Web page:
For an matrix
with nonsingular block the Schur complement is . It is denoted by . The block with respect to which the Schur complement is taken need not be the block. Assuming that is nonsingular, the Schur complement of in is .
More generally, for an index vector , where , the Schur complement of in is , where is the complement of (the vector of indices not in ). Most often, it is the Schur complement of in that is of interest, and the general case can be reduced to it by row and column permutations that move to the block of .
Schur Complements in Gaussian Elimination
The reduced submatrices in Gaussian elimination are Schur complements. Write an matrix with nonzero element as
This factorization represents the first step of Gaussian elimination.
After stages of Gaussian elimination we have computed the following factorization, in which the blocks are :
where the first matrix on the left is the product of the elementary transformations that reduce the first columns to upper triangular form. Equating and blocks in this equation gives and . Hence , which is the Schur complement of in .
The next step of the elimination, which zeros out the first column of below the diagonal, succeeds as long as the ) element of is nonzero (or if the whole first column of is zero, in which case there is nothing to do, and is singular in this case).
For a number of matrix structures, such as
- Hermitian (or real symmetric) positive definite matrices,
- totally positive matrices,
- matrices diagonally dominant by rows or columns,
one can show that the Schur complement inherits the structure. For these four structures the element of the matrix is nonzero, so the success of Gaussian elimination (or equivalently, the existence of an LU factorization) is guaranteed. In the first three cases the preservation of structure is also the basis for a proof of the numerical stability of Gaussian elimination.
Inverse of a Block Matrix
The Schur complement arises in formulas for the inverse of a block matrix. If is nonsingular, we can write
If is nonsingular then inverting gives
So is the block of .
One can obtain an analogous formula for in terms of the Schur complement of in , in which the inverse of the Schur complement is the block of . More generally, we have .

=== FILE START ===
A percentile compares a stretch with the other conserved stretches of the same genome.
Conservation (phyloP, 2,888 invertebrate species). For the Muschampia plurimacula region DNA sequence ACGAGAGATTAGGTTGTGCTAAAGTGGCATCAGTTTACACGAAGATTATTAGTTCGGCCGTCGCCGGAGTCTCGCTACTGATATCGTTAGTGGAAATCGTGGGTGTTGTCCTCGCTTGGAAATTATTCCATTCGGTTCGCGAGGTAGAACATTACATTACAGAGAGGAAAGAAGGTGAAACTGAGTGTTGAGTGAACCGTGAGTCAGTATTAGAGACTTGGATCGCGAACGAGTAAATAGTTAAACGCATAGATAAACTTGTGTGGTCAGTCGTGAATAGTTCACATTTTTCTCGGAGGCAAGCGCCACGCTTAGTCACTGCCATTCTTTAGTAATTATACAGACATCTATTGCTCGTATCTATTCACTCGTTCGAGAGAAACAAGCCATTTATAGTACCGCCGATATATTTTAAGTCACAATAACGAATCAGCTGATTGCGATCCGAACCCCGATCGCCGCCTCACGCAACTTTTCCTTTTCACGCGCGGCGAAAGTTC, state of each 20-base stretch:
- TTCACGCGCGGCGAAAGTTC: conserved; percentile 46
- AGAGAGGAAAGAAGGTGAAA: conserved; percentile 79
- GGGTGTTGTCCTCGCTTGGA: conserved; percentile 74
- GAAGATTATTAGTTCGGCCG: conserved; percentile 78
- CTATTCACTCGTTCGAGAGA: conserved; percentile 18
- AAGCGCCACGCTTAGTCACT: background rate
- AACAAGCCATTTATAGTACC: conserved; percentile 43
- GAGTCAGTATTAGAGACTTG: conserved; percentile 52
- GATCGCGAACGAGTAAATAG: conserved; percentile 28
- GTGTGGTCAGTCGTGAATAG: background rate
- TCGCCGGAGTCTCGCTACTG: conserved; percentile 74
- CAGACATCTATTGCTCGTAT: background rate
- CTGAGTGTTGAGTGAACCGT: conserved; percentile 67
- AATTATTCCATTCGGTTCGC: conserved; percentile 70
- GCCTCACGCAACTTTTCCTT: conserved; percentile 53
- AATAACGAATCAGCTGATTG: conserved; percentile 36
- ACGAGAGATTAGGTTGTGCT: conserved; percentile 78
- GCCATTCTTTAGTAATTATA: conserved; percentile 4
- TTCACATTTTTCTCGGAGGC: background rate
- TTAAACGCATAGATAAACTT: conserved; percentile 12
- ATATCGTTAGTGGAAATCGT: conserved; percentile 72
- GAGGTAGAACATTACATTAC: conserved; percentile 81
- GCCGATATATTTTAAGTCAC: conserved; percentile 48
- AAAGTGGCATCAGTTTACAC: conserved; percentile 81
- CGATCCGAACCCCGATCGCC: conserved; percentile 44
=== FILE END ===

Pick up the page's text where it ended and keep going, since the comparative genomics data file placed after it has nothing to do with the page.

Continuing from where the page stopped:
Test for Positive Definiteness
For Hermitian matrices the Schur complement provides a test for positive definiteness. Suppose
with positive definite. The factorization
shows that is congruent to the block diagonal matrix , and since congruences preserve inertia (the number of positive, zero, and negative eigenvalues), is positive definite if and only if is positive definite, that is, if and only if is positive definite. The same equivalence holds with “definite” replace by “semidefinite” (with still required to be positive definite).
Generalized Schur Complement
For in (1) with a possibly singular block we can define the generalized Schur complement , where “+” denotes the Moore-Penrose pseudo-inverse. The generalized Schur complement is useful in the context of Hermitian positive semidefinite matrices, as the following result shows.
is Hermitian then is positive semidefinite if and only if and and the generalized Schur complement are both positive semidefinite.
If is positive definite then the range condition is trivially satisfied.
Notes and References
The term “Schur complement” was coined by Haynsworth in 1968, thereby focusing attention on this important form of matrix and spurring many subsequent papers that explore its properties and applications. The name “Schur” was chosen because a 1917 determinant lemma of Schur says that if is nonsingular then
which is obtained by taking determinants in (2).
For much more about the Schur complement see Zhang (2005) or Horn and Johnson (2013).
- Emilie V. Haynsworth, Determination of the Inertia of a Partitioned Matrix, Linear Algebra Appl. 1(1), 73–81, 1968.
- Roger A. Horn and Charles R. Johnson, Matrix Analysis, second edition, Cambridge University Press, 2013. My review of the second edition.
- Fuzhen Zhang, editor, The Schur Complement and Its Applications. Springer-Verlag, New York, 2005, xvi+295 pp.
Related Blog Posts
- What Is a Block Matrix? (2020)
- What is a Diagonally Dominant Matrix? (2021)
- What Is a Symmetric Positive Definite Matrix? (2020)
- What Is a Totally Nonnegative Matrix? (2021)
- What Is an LU Factorization? (2021)
- What Is an M-Matrix? (2021)
- What Is the Inertia of a Matrix? (2022)
- What Is the Matrix Inverse? (2022)
This article is part of the “What Is” series, available from https://nhigham.com/category/what-is and in PDF form from the GitHub repository https://github.com/higham/what-is.